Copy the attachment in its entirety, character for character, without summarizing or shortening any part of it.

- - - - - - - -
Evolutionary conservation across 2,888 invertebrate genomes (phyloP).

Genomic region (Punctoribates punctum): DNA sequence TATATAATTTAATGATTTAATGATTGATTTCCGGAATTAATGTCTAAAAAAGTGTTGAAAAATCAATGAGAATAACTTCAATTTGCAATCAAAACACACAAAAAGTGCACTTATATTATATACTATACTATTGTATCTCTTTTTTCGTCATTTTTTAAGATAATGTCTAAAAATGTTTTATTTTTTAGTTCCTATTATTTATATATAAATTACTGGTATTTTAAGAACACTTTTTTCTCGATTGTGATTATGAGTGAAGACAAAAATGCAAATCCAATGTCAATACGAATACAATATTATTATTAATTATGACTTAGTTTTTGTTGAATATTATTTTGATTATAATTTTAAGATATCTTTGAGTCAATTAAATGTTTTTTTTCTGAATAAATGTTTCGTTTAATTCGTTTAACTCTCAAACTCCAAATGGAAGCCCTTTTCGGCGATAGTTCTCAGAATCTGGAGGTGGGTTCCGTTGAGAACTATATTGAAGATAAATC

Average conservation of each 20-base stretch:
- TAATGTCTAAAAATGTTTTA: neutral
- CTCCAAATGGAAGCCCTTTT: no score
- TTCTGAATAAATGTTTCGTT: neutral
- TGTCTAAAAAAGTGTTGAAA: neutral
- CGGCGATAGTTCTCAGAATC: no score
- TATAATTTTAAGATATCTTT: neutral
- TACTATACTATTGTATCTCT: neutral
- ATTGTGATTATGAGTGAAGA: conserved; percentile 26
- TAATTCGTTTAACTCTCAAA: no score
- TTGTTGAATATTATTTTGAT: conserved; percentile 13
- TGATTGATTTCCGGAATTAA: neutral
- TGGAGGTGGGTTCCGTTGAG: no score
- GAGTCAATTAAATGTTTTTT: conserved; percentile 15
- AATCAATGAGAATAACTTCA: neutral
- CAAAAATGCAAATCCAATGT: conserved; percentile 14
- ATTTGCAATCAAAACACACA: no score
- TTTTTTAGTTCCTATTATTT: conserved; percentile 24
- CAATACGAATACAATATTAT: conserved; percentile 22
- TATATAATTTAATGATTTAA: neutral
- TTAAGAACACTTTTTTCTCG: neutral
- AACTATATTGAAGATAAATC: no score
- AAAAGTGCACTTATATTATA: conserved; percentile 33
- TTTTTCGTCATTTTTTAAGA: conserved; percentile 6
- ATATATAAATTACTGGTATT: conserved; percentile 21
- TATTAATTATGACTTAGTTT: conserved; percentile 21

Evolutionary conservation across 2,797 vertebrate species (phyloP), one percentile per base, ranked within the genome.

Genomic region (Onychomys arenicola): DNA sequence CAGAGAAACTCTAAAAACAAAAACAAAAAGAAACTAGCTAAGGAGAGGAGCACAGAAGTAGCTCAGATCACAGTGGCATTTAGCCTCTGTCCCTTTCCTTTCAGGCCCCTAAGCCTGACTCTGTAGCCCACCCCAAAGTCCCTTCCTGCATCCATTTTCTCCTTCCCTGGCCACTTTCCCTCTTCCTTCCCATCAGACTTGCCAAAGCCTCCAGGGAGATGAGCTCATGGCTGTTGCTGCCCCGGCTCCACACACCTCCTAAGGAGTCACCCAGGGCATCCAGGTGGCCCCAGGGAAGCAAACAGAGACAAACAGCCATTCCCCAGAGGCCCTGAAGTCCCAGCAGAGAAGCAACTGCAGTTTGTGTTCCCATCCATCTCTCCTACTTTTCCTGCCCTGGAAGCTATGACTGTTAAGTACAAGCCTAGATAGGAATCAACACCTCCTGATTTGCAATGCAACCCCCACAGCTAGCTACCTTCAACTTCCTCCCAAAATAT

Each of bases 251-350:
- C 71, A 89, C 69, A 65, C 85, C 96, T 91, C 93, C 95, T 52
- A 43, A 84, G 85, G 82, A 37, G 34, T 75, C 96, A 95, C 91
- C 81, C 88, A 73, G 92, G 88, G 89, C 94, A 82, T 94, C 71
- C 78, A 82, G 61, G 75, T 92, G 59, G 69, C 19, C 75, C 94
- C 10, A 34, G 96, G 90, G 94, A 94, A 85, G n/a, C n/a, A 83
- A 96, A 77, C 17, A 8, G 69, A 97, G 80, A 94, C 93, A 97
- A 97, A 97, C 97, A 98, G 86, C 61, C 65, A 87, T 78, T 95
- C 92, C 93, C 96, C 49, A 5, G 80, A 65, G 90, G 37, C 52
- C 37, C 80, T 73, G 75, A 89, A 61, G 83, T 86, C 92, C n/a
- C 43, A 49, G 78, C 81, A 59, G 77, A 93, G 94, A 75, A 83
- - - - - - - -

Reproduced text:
Evolutionary conservation across 2,888 invertebrate genomes (phyloP).

Genomic region (Punctoribates punctum): DNA sequence TATATAATTTAATGATTTAATGATTGATTTCCGGAATTAATGTCTAAAAAAGTGTTGAAAAATCAATGAGAATAACTTCAATTTGCAATCAAAACACACAAAAAGTGCACTTATATTATATACTATACTATTGTATCTCTTTTTTCGTCATTTTTTAAGATAATGTCTAAAAATGTTTTATTTTTTAGTTCCTATTATTTATATATAAATTACTGGTATTTTAAGAACACTTTTTTCTCGATTGTGATTATGAGTGAAGACAAAAATGCAAATCCAATGTCAATACGAATACAATATTATTATTAATTATGACTTAGTTTTTGTTGAATATTATTTTGATTATAATTTTAAGATATCTTTGAGTCAATTAAATGTTTTTTTTCTGAATAAATGTTTCGTTTAATTCGTTTAACTCTCAAACTCCAAATGGAAGCCCTTTTCGGCGATAGTTCTCAGAATCTGGAGGTGGGTTCCGTTGAGAACTATATTGAAGATAAATC

Average conservation of each 20-base stretch:
- TAATGTCTAAAAATGTTTTA: neutral
- CTCCAAATGGAAGCCCTTTT: no score
- TTCTGAATAAATGTTTCGTT: neutral
- TGTCTAAAAAAGTGTTGAAA: neutral
- CGGCGATAGTTCTCAGAATC: no score
- TATAATTTTAAGATATCTTT: neutral
- TACTATACTATTGTATCTCT: neutral
- ATTGTGATTATGAGTGAAGA: conserved; percentile 26
- TAATTCGTTTAACTCTCAAA: no score
- TTGTTGAATATTATTTTGAT: conserved; percentile 13
- TGATTGATTTCCGGAATTAA: neutral
- TGGAGGTGGGTTCCGTTGAG: no score
- GAGTCAATTAAATGTTTTTT: conserved; percentile 15
- AATCAATGAGAATAACTTCA: neutral
- CAAAAATGCAAATCCAATGT: conserved; percentile 14
- ATTTGCAATCAAAACACACA: no score
- TTTTTTAGTTCCTATTATTT: conserved; percentile 24
- CAATACGAATACAATATTAT: conserved; percentile 22
- TATATAATTTAATGATTTAA: neutral
- TTAAGAACACTTTTTTCTCG: neutral
- AACTATATTGAAGATAAATC: no score
- AAAAGTGCACTTATATTATA: conserved; percentile 33
- TTTTTCGTCATTTTTTAAGA: conserved; percentile 6
- ATATATAAATTACTGGTATT: conserved; percentile 21
- TATTAATTATGACTTAGTTT: conserved; percentile 21

Evolutionary conservation across 2,797 vertebrate species (phyloP), one percentile per base, ranked within the genome.

Genomic region (Onychomys arenicola): DNA sequence CAGAGAAACTCTAAAAACAAAAACAAAAAGAAACTAGCTAAGGAGAGGAGCACAGAAGTAGCTCAGATCACAGTGGCATTTAGCCTCTGTCCCTTTCCTTTCAGGCCCCTAAGCCTGACTCTGTAGCCCACCCCAAAGTCCCTTCCTGCATCCATTTTCTCCTTCCCTGGCCACTTTCCCTCTTCCTTCCCATCAGACTTGCCAAAGCCTCCAGGGAGATGAGCTCATGGCTGTTGCTGCCCCGGCTCCACACACCTCCTAAGGAGTCACCCAGGGCATCCAGGTGGCCCCAGGGAAGCAAACAGAGACAAACAGCCATTCCCCAGAGGCCCTGAAGTCCCAGCAGAGAAGCAACTGCAGTTTGTGTTCCCATCCATCTCTCCTACTTTTCCTGCCCTGGAAGCTATGACTGTTAAGTACAAGCCTAGATAGGAATCAACACCTCCTGATTTGCAATGCAACCCCCACAGCTAGCTACCTTCAACTTCCTCCCAAAATAT

Each of bases 251-350:
- C 71, A 89, C 69, A 65, C 85, C 96, T 91, C 93, C 95, T 52
- A 43, A 84, G 85, G 82, A 37, G 34, T 75, C 96, A 95, C 91
- C 81, C 88, A 73, G 92, G 88, G 89, C 94, A 82, T 94, C 71
- C 78, A 82, G 61, G 75, T 92, G 59, G 69, C 19, C 75, C 94
- C 10, A 34, G 96, G 90, G 94, A 94, A 85, G n/a, C n/a, A 83
- A 96, A 77, C 17, A 8, G 69, A 97, G 80, A 94, C 93, A 97
- A 97, A 97, C 97, A 98, G 86, C 61, C 65, A 87, T 78, T 95
- C 92, C 93, C 96, C 49, A 5, G 80, A 65, G 90, G 37, C 52
- C 37, C 80, T 73, G 75, A 89, A 61, G 83, T 86, C 92, C n/a
- C 43, A 49, G 78, C 81, A 59, G 77, A 93, G 94, A 75, A 83